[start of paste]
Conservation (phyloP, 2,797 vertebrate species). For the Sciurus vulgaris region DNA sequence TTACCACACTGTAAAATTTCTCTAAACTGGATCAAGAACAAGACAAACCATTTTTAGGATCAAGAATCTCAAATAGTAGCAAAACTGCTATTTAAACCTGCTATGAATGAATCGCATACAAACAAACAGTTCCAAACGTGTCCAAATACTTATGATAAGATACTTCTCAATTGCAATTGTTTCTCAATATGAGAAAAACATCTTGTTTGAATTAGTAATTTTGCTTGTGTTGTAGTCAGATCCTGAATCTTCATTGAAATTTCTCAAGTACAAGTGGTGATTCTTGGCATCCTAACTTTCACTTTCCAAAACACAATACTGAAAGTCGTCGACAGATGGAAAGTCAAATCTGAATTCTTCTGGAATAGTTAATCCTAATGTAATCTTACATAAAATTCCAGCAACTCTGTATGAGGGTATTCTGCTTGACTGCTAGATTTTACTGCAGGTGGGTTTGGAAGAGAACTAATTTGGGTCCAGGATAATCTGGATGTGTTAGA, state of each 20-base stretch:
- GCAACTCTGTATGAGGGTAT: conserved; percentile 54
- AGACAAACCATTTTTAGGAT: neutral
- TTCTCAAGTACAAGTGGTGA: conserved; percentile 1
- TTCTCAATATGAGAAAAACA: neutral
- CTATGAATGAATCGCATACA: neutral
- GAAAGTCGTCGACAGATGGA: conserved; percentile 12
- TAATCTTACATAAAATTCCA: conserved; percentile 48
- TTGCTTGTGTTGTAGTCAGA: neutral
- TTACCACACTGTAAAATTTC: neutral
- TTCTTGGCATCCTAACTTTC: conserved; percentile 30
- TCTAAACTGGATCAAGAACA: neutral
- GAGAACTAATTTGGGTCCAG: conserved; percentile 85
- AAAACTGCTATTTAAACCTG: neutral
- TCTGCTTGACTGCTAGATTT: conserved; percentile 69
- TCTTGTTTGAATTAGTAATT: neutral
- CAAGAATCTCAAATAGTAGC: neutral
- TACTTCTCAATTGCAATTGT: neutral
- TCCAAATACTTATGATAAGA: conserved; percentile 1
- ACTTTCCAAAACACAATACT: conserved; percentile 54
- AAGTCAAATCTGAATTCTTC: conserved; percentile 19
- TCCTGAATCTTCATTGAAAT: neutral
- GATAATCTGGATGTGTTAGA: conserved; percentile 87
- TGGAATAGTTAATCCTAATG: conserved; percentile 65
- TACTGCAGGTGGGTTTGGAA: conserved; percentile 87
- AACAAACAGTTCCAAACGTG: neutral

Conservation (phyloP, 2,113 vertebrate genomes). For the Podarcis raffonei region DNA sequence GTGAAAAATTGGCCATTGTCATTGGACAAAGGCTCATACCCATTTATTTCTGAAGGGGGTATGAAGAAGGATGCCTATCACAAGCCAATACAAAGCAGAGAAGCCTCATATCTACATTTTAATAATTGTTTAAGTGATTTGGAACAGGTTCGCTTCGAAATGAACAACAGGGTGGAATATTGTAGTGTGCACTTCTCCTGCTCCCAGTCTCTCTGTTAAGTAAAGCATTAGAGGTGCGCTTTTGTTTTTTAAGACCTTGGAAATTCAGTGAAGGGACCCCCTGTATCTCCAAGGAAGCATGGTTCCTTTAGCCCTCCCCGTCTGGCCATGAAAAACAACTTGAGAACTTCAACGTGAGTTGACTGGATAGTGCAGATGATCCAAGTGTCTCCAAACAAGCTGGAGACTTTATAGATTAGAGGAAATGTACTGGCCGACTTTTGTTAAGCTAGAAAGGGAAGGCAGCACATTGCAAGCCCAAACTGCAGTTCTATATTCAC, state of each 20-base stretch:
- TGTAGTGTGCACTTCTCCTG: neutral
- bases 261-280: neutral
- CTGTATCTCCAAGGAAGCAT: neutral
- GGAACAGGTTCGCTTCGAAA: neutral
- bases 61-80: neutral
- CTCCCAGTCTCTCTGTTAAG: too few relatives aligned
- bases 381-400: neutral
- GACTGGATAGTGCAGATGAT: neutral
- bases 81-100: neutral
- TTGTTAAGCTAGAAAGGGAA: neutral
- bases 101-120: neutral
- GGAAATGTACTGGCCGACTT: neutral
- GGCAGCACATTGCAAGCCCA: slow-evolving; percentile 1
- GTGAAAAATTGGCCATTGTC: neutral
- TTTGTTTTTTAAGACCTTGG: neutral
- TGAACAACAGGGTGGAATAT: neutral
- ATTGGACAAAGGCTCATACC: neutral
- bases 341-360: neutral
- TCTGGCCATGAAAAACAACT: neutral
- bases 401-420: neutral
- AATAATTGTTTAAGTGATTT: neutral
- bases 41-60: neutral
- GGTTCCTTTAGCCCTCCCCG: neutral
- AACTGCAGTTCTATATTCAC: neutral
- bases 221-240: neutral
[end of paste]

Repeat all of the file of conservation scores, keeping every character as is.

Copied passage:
Conservation (phyloP, 2,797 vertebrate species). For the Sciurus vulgaris region DNA sequence TTACCACACTGTAAAATTTCTCTAAACTGGATCAAGAACAAGACAAACCATTTTTAGGATCAAGAATCTCAAATAGTAGCAAAACTGCTATTTAAACCTGCTATGAATGAATCGCATACAAACAAACAGTTCCAAACGTGTCCAAATACTTATGATAAGATACTTCTCAATTGCAATTGTTTCTCAATATGAGAAAAACATCTTGTTTGAATTAGTAATTTTGCTTGTGTTGTAGTCAGATCCTGAATCTTCATTGAAATTTCTCAAGTACAAGTGGTGATTCTTGGCATCCTAACTTTCACTTTCCAAAACACAATACTGAAAGTCGTCGACAGATGGAAAGTCAAATCTGAATTCTTCTGGAATAGTTAATCCTAATGTAATCTTACATAAAATTCCAGCAACTCTGTATGAGGGTATTCTGCTTGACTGCTAGATTTTACTGCAGGTGGGTTTGGAAGAGAACTAATTTGGGTCCAGGATAATCTGGATGTGTTAGA, state of each 20-base stretch:
- GCAACTCTGTATGAGGGTAT: conserved; percentile 54
- AGACAAACCATTTTTAGGAT: neutral
- TTCTCAAGTACAAGTGGTGA: conserved; percentile 1
- TTCTCAATATGAGAAAAACA: neutral
- CTATGAATGAATCGCATACA: neutral
- GAAAGTCGTCGACAGATGGA: conserved; percentile 12
- TAATCTTACATAAAATTCCA: conserved; percentile 48
- TTGCTTGTGTTGTAGTCAGA: neutral
- TTACCACACTGTAAAATTTC: neutral
- TTCTTGGCATCCTAACTTTC: conserved; percentile 30
- TCTAAACTGGATCAAGAACA: neutral
- GAGAACTAATTTGGGTCCAG: conserved; percentile 85
- AAAACTGCTATTTAAACCTG: neutral
- TCTGCTTGACTGCTAGATTT: conserved; percentile 69
- TCTTGTTTGAATTAGTAATT: neutral
- CAAGAATCTCAAATAGTAGC: neutral
- TACTTCTCAATTGCAATTGT: neutral
- TCCAAATACTTATGATAAGA: conserved; percentile 1
- ACTTTCCAAAACACAATACT: conserved; percentile 54
- AAGTCAAATCTGAATTCTTC: conserved; percentile 19
- TCCTGAATCTTCATTGAAAT: neutral
- GATAATCTGGATGTGTTAGA: conserved; percentile 87
- TGGAATAGTTAATCCTAATG: conserved; percentile 65
- TACTGCAGGTGGGTTTGGAA: conserved; percentile 87
- AACAAACAGTTCCAAACGTG: neutral

Conservation (phyloP, 2,113 vertebrate genomes). For the Podarcis raffonei region DNA sequence GTGAAAAATTGGCCATTGTCATTGGACAAAGGCTCATACCCATTTATTTCTGAAGGGGGTATGAAGAAGGATGCCTATCACAAGCCAATACAAAGCAGAGAAGCCTCATATCTACATTTTAATAATTGTTTAAGTGATTTGGAACAGGTTCGCTTCGAAATGAACAACAGGGTGGAATATTGTAGTGTGCACTTCTCCTGCTCCCAGTCTCTCTGTTAAGTAAAGCATTAGAGGTGCGCTTTTGTTTTTTAAGACCTTGGAAATTCAGTGAAGGGACCCCCTGTATCTCCAAGGAAGCATGGTTCCTTTAGCCCTCCCCGTCTGGCCATGAAAAACAACTTGAGAACTTCAACGTGAGTTGACTGGATAGTGCAGATGATCCAAGTGTCTCCAAACAAGCTGGAGACTTTATAGATTAGAGGAAATGTACTGGCCGACTTTTGTTAAGCTAGAAAGGGAAGGCAGCACATTGCAAGCCCAAACTGCAGTTCTATATTCAC, state of each 20-base stretch:
- TGTAGTGTGCACTTCTCCTG: neutral
- bases 261-280: neutral
- CTGTATCTCCAAGGAAGCAT: neutral
- GGAACAGGTTCGCTTCGAAA: neutral
- bases 61-80: neutral
- CTCCCAGTCTCTCTGTTAAG: too few relatives aligned
- bases 381-400: neutral
- GACTGGATAGTGCAGATGAT: neutral
- bases 81-100: neutral
- TTGTTAAGCTAGAAAGGGAA: neutral
- bases 101-120: neutral
- GGAAATGTACTGGCCGACTT: neutral
- GGCAGCACATTGCAAGCCCA: slow-evolving; percentile 1
- GTGAAAAATTGGCCATTGTC: neutral
- TTTGTTTTTTAAGACCTTGG: neutral
- TGAACAACAGGGTGGAATAT: neutral
- ATTGGACAAAGGCTCATACC: neutral
- bases 341-360: neutral
- TCTGGCCATGAAAAACAACT: neutral
- bases 401-420: neutral
- AATAATTGTTTAAGTGATTT: neutral
- bases 41-60: neutral
- GGTTCCTTTAGCCCTCCCCG: neutral
- AACTGCAGTTCTATATTCAC: neutral
- bases 221-240: neutral